St. Patrick's Day

St. Patrick's Day

Today I wish to share a piece on St. Patrick as there is a wealth of misinformation being spread through our community (and has been spread for a long time). Irish Paganism has been greatly culturally appropriated over generations and it needs to stop. I am an Irish-American and I will be first to point out that I have made mistakes. A lot of them. They were made in ignorance, not in malice, however, my actions still require explanation and an apology so that I may now fight against cultural appropriation and the great harm that colonialism has done to the Irish people, their culture, their language, etc. So many of us with Irish ancestry are excited to explore and engage with information and practices stemming from our ancestors and that’s a beautiful thing, but what’s not beautiful is when we pull from non native Irish sources and pass that information off as genuine and native. One example I have right away is the Celtic Zodiac. This is actually NOT based in fact at all. This is bullshit and I am so sick and tired of seeing Pagans sharing this shit as if it’s real. It’s not, there is no basis in history, it’s made up and the more we act like it’s real, the more harm we deal to the Irish people, our ancestors and ourselves. When practicing any form of Paganism I urge you to seek out NATIVE sources. Yes, there are those of us who are non natives that are working very hard to do away with this cultural appropriation and fight against colonialism, but we are still not native to Ireland. We are Irish-Americans, a part of the Irish Diaspora. If you love and respect and cherish Irish Paganism, the Irish in general, etc I urge you to evaluate your own beliefs, practices, sources and information. It’s okay to be wrong, but it’s not okay to sink into that wrongness and defend it. You must summon the courage and strength to admit when you are wrong and then do everything you can to educate yourself and others. 

One of the most common misconceptions regarding Irish Paganism is the history of St. Patrick, a man who was born under the name of Maewyn Succat. Now, before I start I want to be a little more clear about my background. I grew up in an Irish-American Catholic home and while I still weave elements of Catholicism into my personal practice, I am very much a Pagan. I am not here to defend the violence and atrocities that have been committed in the name of Christianity. I am here to set the record straight the best I can. I used to hate St. Patricks Day, I would dress in all black and get pissy with people for celebrating. I believed that St. Patrick was this evil man who stormed into Ireland and beat and murdered the Irish if they refused to convert to Christianity. Turns out, I was as ignorant as ignorant can get. So I started educating myself via credible native sources. I also pulled from an Irish-American source who is far more of a history buff than myself and knows what she’s talking about regarding Irish Paganism. Yes, she is not native Irish, however, there is proof that she has put in immense amounts of work to educate herself on the truths of Irish Paganism and history. Her name is Morgan Daimler. I highly suggest you check her article out on the truth behind St. Patrick here:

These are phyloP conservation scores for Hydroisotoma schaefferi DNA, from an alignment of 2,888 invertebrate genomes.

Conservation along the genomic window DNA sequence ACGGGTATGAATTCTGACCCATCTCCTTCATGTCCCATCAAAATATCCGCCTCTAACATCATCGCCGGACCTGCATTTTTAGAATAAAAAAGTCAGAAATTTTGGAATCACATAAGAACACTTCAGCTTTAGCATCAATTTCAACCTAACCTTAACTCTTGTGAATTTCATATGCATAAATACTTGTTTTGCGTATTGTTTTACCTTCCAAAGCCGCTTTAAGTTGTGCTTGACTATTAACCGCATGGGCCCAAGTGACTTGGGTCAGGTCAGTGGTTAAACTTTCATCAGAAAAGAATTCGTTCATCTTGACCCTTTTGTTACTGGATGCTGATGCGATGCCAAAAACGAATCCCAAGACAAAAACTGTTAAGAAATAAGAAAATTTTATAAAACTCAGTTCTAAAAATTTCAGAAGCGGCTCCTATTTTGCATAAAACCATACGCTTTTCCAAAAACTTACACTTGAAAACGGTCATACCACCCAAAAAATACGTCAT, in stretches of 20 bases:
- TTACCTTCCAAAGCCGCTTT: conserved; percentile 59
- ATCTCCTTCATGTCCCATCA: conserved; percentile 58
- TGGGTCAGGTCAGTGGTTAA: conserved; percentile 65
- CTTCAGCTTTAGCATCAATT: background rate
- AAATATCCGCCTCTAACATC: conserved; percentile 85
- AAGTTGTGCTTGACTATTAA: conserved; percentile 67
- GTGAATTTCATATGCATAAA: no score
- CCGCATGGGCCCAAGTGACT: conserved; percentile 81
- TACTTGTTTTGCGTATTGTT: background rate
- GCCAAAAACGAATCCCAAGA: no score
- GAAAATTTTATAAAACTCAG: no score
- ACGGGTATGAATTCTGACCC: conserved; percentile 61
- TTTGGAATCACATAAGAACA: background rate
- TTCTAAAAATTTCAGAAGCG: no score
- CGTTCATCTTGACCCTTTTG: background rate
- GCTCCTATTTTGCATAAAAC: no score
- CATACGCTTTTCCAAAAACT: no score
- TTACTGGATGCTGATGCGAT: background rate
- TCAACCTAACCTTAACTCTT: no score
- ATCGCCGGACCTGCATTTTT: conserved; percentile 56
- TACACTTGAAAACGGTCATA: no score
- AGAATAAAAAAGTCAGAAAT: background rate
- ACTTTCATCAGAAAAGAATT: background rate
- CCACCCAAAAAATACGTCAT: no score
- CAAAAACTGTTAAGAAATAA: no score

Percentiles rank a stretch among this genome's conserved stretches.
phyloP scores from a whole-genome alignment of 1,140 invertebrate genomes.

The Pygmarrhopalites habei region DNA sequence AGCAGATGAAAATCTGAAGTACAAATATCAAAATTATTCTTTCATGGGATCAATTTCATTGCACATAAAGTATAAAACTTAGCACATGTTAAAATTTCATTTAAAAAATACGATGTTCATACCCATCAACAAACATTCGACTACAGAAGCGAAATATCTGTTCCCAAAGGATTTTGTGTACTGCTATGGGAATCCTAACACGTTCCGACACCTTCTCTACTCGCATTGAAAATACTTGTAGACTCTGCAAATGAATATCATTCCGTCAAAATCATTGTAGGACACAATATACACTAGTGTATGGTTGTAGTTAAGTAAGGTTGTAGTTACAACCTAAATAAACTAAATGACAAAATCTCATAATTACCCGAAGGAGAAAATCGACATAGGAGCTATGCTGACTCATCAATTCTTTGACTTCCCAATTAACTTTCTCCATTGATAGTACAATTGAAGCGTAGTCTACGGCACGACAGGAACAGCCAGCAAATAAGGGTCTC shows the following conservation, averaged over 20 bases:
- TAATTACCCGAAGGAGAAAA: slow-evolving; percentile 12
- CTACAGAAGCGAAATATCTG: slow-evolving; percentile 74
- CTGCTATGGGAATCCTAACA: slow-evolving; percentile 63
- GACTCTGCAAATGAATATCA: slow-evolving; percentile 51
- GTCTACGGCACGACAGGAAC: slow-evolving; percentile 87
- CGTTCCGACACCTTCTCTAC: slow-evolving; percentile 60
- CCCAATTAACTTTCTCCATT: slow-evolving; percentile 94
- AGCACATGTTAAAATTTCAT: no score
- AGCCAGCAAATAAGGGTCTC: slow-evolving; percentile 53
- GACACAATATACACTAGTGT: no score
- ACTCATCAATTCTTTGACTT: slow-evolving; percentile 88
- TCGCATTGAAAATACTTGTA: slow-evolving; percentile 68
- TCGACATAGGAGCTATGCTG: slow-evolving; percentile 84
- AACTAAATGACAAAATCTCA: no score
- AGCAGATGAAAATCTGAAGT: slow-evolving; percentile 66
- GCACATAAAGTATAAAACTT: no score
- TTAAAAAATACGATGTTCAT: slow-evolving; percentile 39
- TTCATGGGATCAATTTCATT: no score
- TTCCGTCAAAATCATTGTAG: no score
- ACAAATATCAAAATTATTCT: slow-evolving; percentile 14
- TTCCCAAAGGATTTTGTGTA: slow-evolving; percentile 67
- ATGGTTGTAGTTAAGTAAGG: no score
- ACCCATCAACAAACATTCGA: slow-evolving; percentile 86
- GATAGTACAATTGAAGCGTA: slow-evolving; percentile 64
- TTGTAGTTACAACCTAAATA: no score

Before I start I also want to share some other amazing resources that ARE native. Rev. Lora O’Brien of the Irish Pagan School is a highly knowledgeable leader in the Pagan community and she is native Irish. I have been learning through the Irish Pagan School for about a year and a half now and I am so grateful I found them. If you are interested in Irish Paganism or would like to help battle this cultural appropriation and colonialism check them out:  

So let’s give it a go! 

As I mentioned before, St. Patrick was born under the name of Maewyn Succat in Britain around the last part of the 4th century. (We don’t know exactly what year or exactly where other than he was in Britain near the Irish Sea). He was born to a man named Calpurius who was a Roman official of a municipal Council as well as an ordained deacon. The family was deeply devoted to their Christian beliefs, however, Maewyn wasn’t especially so. This would change around the age of 16 when Maewyn and family members were captured and taken to Ireland where they were forced into slavery. (Ryan, 1961). It was during this trauma that Maewyn drew strength from his religious path.